Superset Workouts Using Top Secret Escalating Density Training (EDT) Technique

Superset Workouts Using Top Secret Escalating Density Training (EDT) Technique

How much time do you really have to workout? Do you have 5 hours to workout per week? 3 hours? 1 hour? 30 minutes? Right now, quantify your total time.

Think really hard about the things that you do in your daily life that are not necessarily productive. Some examples may include watching television, reading email, etc.

I’ve often been distracted by an email that I may receive from a friend or another author that has held my attention for up to an hour. When I look up from my computer at my clock, I realize have a dozen things I need to get done, just for my website alone.

That’s not including the chores that need to get done around the house. So, we all get distracted, but simply limiting our TV watching, email viewing, and phone calls can save us a lot of time.

I’ve adapted a few things over the past couple of months that is helping me save some time for more important things. For example, instead of running to the TV to watch my favorite shows each time they’re on, I just watch them online using services such as

This allows me to watch my shows AFTER I’m done with all my work. Simple productivity tips like that can be a huge time saver.

However… this isn’t a productivity blog.

Well…I guess it is. But instead of teaching you how to get more WORK done, I’m showing you how to shorten your workouts while improving their efficiency.

Fitness Productivity Tip: Time-Based Workouts

I’ve written about Time-Based workouts before. Tabata Intervals and other interval schemes are great if you want to maximize your workouts within a short period of time.

However, one training method I’ve only briefly mentioned is something known as EDT, or Escalating Density Training. EDT is a method developed by Charles Staley that allows you to get more work done in a shorter period of time.

EDT workouts are where you choose two exercises and alternate between them for a set time frame. That’s it. It’s really just as simple as that. Well..there are some basic ground rules to follow:

  1. Select two exercises from different muscle groups. For example, don’t do wide grip pushups and hindu pushups. Instead, do pullups and wide grip pushups. The chest and back muscles are opposing muscle groups. Another way to group movements is to choose one upper body and one lower body movement.
  2. The difficulty levels of the two exercises should be similar. If you’re performing mostly bodyweight exercises, then choose exercises and repetitions that make “sense.” For example, if you can do 25pushups in a row, but only 1 pullup, then that’s not a good combination.
  3. Before creating the workout, determine how much time you have to workout for the entire week, and how many days you wish to workout. For example, if you’re training 4 days a week, for a total 60 minutes in the entire week, then each workout will last 15 minutes.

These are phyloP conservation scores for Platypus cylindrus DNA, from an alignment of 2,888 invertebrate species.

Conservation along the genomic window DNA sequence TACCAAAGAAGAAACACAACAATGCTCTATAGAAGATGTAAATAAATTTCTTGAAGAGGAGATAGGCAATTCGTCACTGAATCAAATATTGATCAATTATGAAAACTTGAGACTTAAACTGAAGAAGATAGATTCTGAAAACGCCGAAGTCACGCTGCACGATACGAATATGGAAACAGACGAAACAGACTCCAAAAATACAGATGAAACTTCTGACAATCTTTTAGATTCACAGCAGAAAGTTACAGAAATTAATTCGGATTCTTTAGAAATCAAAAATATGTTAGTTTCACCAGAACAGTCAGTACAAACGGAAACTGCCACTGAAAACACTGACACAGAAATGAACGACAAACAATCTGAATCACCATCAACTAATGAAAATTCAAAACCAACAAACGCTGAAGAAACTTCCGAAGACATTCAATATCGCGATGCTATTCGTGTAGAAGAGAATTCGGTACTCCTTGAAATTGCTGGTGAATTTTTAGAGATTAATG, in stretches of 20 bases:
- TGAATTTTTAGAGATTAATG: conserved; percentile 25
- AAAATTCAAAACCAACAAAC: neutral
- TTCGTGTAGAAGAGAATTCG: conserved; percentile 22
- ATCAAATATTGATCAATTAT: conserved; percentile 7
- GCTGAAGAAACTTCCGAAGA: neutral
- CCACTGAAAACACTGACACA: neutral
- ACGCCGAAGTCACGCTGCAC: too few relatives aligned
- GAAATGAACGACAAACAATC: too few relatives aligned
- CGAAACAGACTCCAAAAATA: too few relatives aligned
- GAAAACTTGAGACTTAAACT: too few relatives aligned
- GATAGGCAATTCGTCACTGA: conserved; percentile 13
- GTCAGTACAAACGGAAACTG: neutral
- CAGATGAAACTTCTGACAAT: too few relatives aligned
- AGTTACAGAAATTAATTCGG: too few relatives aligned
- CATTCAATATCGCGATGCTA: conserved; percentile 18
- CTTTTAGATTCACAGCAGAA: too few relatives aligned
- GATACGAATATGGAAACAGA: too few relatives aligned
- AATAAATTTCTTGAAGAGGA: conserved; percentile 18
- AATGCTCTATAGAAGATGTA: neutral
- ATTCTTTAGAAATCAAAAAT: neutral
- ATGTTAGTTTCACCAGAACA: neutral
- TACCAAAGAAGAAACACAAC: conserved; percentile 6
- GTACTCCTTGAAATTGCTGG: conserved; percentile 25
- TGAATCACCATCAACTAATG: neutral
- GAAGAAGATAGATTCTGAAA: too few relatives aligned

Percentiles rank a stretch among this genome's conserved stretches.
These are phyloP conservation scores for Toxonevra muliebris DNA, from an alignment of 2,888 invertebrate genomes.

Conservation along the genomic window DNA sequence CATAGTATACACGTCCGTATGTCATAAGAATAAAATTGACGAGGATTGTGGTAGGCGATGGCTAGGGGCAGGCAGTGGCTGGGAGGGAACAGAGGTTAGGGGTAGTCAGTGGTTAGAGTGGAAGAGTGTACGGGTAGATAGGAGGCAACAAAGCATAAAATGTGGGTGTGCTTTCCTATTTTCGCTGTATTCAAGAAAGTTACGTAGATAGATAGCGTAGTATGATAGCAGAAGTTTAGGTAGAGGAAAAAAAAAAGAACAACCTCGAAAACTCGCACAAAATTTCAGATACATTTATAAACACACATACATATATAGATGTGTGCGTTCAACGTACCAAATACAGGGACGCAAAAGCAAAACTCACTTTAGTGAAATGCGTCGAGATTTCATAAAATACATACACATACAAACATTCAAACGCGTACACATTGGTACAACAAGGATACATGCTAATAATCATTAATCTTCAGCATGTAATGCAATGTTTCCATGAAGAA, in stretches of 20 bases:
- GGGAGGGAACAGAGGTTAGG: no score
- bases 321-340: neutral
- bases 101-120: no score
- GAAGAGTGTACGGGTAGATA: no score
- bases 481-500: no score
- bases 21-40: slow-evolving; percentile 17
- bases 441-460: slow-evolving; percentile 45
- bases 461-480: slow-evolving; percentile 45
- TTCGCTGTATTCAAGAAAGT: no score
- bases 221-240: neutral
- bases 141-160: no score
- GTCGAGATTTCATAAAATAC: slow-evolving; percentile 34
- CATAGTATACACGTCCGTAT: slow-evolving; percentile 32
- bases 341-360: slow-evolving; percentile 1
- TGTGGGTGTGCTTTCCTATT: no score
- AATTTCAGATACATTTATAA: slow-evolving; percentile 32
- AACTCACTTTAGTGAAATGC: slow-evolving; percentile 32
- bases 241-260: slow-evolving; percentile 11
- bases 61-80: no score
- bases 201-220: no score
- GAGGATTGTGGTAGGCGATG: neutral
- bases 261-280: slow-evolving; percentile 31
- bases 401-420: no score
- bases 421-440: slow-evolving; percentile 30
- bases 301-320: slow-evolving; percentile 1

4. You’re going to need some sort of countdown timer. I have a great countdown tool on my cell phone that makes a loud, annoying ringing sound once the time is over. Start your timer, alternate between your two exercises and keep track of how many rounds you perform within your chosen time frame.
  5. Record the total number of repetitions you performed per workout. The idea is to perform at least one repetition the next time you attempt the workout.

Advanced Program Design with EDT

Let’s assume you have more than 60 minutes per week to train. You can easily create longer workouts by adding more exercises into your workout. For example, lets say you have 45 minutes to train per session. Here is a sample template of what a 45 minute workout would look like using the EDT method:

Superset #1: 15 minutes

  • Exercise #1
  • Exercise #2

Rest 5 minutes

Superset #2: 10 minutes

  • Exercise #1
  • Exercise #2

Rest 5 minutes

Superset #3: 10 minutes

  • Exercise #1
  • Exercise #2

If you had only 30 minutes to workout, then just modify the work and rest periods accordingly.

Additional Tips from Coach Staley

Here are some tips straight from Charles Staley to help you maximize your EDT workouts:

  • “…numbers don’t lie. And when your numbers go up, so does your metabolism, strength, and fitness capacity.”
  • Exercisers tend to think in terms of thermodynamics: “OK, if I hit the treadmill for 90 minutes, I’ll burn at least 400 calories…and then if I only eat 1400 calories a day, I should burn at least 2 pounds of fat a week!” It’s all about seeing how little you can eat, and how to make exercise as painful as possible… kinda reminds me of the way anorexics think. Athletes don’t exercise, they TRAIN. When you go to the gym or training hall to train, your mindset revolves around performance and PR’s. You’re trying to improve your performance… you’re trying to improve your technique. And when you think like THIS, your gym time becomes very uplifting and self-motivational, which leads to consistency and results. Bottom line: when you think and act like an ATHLETE, you tend to LOOK like an athlete. And I think THAT is what most people are ultimately looking for.”
  • “…just because you’re moving…just because it hurts, doesn’t mean you’re making progress or getting a result.Now, it’s true that getting out of your comfort zone will involve some degree of discomfort, but that discomfort is a SIDE-EFFECT of the work you did – it shouldn’t be the goal. Because when pain becomes the goal, you lose sight of the REAL goal, which is increasing work-capacity and hitting new PR’s.”
  • “Density refers to the work-to-rest ratio of your training sessions – it’s basically how many reps of an exercise you’re doing within a certain set time frame (e.g. 50 reps in 15 minutes). Many people mistakenly focus exclusively on increasing training intensity, or the amount of weight you can put on the bar.”